Bloggings On Political Asylum

by Jason Dzubow

Afghan Woman Who Feared Deportation Found Dead

An Afghan woman who was under investigation for filing a false asylum claim was found dead last month in an apparent suicide.  Gulalay Bahawdory, 60, grew up in Afghanistan and lived in Europe before coming to the United States and applying for asylum in 2000.

In her asylum application, Ms. Bahawdory apparently used a fake name.  Her husband, Bashir Bahawdory, also a former refugee from Afghanistan, states that she left the United States before receiving a decision in her case.  But ICE says that her case was denied and she was ordered removed from the U.S. in April 2001.  Both the husband and ICE could be correct: Perhaps she left before a decision was reached, and then an IJ ordered her removed in absentia.

In 2004, Ms. Bahawdory returned to the United States based on a marriage petition filed by her husband.  She became a U.S. citizen in 2009.

According to the Taliban, these girls are committing a serious crime.

Ms. Bahawdory lived in Raleigh, North Carolina.  It sounds like she had a good life there with her husband and her adult step children, who thought of her as a best friend.

For some reason, ICE began investigating her case earlier this year.  After the investigation began, Ms. Bahawdory thought of little else, her husband said.  She feared that if she were deported to Afghanistan, she would be harmed or killed by the Taliban or other extremists.

According to an ICE spokesperson, “Mrs. Bahawdory’s prior removal from the United States was discovered when ICE ran the fingerprints she provided for the spousal petition.”  ICE did not say when or why they checked the fingerprints or why it only began investigating her citizenship this year.  Also, no word on why this discrepancy was not discovered earlier.  (After all, what’s the point of taking fingerprints if they don’t reveal issues like this at the time of the application?)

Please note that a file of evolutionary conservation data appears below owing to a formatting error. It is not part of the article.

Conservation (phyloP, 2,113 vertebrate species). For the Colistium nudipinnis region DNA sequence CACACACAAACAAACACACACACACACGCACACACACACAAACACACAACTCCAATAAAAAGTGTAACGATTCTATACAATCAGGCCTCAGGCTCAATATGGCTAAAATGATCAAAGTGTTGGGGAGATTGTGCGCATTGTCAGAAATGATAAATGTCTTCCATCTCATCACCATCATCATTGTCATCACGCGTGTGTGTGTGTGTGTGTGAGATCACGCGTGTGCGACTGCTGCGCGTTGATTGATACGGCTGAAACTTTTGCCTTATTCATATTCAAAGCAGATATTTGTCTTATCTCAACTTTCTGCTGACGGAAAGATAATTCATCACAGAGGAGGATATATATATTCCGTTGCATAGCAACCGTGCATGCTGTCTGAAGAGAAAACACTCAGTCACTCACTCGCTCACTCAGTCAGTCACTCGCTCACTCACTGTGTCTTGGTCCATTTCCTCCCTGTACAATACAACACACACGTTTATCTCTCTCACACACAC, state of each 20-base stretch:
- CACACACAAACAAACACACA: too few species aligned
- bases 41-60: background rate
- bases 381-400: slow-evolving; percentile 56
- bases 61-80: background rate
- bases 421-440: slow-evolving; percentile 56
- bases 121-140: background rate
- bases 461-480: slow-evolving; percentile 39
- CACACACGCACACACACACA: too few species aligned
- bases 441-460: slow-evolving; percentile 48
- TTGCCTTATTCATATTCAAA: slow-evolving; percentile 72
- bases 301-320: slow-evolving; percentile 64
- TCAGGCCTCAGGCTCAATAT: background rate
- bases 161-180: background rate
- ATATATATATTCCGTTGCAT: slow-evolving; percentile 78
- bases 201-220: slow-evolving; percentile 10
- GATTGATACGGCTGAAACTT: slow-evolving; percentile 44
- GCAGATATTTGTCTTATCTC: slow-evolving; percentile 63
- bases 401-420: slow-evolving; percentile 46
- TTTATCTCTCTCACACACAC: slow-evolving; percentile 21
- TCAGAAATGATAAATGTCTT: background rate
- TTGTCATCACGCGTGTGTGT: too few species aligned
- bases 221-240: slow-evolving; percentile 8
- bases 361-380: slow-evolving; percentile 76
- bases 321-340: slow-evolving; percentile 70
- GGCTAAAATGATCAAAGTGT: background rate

Last month, Ms. Bahawdory’s body was found in a lake in north Raleigh.  Police found her car nearby.  In the car, there were three notes.  One was to her husband, stating that she loved him and knew what she had done was wrong.  She wrote a second note to her attorney, thanking her for doing what she could to help.  The third letter was left for the Raleigh police.  “I love the United States,” Ms. Bahawdory wrote.  “God bless the United States.”

Whatever the cause of death, this is clearly a tragic case.  If, as it appears, Ms. Bahawdory committed suicide for fear of deportation to Afghanistan, her death is doubly tragic.  For one thing, having already attained U.S. citizenship, it is not easy for the U.S. government to revoke that citizenship.  Remember John Demjanjuk?  He was a naturalized U.S. citizen who was convicted of accessory to murder of 27,900 Jews during World War II.  Despite his horrific crimes, it took over 30 years to finally de-naturalize and deport him.  If it took 30 years for a criminal like Mr. Demjanjuk, how long would it have taken for Ms. Bahawdory?

Also, even if her citizenship were revoked, Ms. Bahawdory had several defenses to removal: She could have sought asylum (or lesser forms of humanitarian relief like Withholding of Removal or Torture Convention relief); She might have been eligible for a waiver for the immigration fraud; She might have been eligible for Cancellation of Removal.  In addition, even if she were denied all relief, she could have asked for deferral of removal based on humanitarian grounds.  She certainly would have presented a sympathetic case given her age, her home country, her family ties to the U.S., and (as far as I know) her otherwise clean record.

I can certainly understand why someone–especially a woman from a country like Afghanistan–would feel tremendous stress if she felt she would be deported to her homeland.  But Ms. Bahawdory was a long way from being deported.  If she really did commit suicide because she feared deportation, this is a tragedy that should never have happened.

Originally posted on the Asylumist:

About The Author

Jason Dzubow's practice focuses on immigration law, asylum, and appellate litigation. Mr. Dzubow is admitted to practice law in the federal and state courts of Washington, DC and Maryland, the United States Courts of Appeals for the Third, Fourth, Eleventh, and DC Circuits, all Immigration Courts in the United States, and the Board of Immigration Appeals. He is a member of the American Immigration Lawyers Association (AILA) and the Capital Area Immigrant Rights (CAIR) Coalition. In June 2009, CAIR Coalition honored Mr. Dzubow for his Outstanding Commitment to Defending the Rights and Dignity of Detained Immigrants.In December 2011, Washingtonian magazine recognized Dr. Dzubow as one of the best immigration lawyers in the Washington, DC area; in March 2011, he was listed as one of the top 25 legal minds in the country in the area of immigration law. Mr. Dzubow is also an adjunct professor of law at George Mason University in Virginia.

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